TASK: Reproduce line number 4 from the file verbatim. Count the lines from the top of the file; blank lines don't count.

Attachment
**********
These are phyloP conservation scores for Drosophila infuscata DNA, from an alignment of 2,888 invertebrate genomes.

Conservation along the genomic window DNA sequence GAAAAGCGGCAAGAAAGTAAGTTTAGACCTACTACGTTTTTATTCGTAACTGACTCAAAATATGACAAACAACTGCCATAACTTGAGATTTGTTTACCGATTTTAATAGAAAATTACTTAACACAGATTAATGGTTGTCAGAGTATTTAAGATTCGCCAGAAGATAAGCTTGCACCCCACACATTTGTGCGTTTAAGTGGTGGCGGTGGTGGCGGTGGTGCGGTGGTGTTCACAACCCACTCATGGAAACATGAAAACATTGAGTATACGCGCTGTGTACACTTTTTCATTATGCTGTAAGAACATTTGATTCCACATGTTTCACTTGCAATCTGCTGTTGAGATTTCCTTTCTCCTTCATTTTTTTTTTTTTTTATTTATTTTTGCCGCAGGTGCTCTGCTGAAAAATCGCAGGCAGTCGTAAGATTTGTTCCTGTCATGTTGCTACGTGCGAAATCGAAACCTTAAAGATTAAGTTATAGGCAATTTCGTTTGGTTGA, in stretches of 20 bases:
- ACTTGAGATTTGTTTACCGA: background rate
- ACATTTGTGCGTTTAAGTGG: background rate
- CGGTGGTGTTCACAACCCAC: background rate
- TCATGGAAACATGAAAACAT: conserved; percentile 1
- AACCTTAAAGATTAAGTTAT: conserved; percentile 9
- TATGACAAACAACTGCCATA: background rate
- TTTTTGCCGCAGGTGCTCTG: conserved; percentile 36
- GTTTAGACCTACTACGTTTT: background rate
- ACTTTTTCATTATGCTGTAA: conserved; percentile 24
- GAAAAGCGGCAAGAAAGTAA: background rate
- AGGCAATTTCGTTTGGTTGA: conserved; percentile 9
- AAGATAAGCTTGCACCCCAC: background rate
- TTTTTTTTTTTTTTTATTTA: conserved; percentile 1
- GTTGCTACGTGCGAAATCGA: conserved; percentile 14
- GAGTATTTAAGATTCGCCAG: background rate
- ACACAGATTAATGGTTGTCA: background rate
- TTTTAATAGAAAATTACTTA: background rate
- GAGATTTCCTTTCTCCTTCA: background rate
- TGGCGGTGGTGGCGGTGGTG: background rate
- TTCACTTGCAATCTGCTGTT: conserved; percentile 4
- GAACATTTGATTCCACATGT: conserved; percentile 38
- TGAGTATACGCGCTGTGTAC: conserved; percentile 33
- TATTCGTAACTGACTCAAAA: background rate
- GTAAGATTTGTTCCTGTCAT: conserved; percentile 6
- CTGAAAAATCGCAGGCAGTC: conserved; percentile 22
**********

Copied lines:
- ACATTTGTGCGTTTAAGTGG: background rate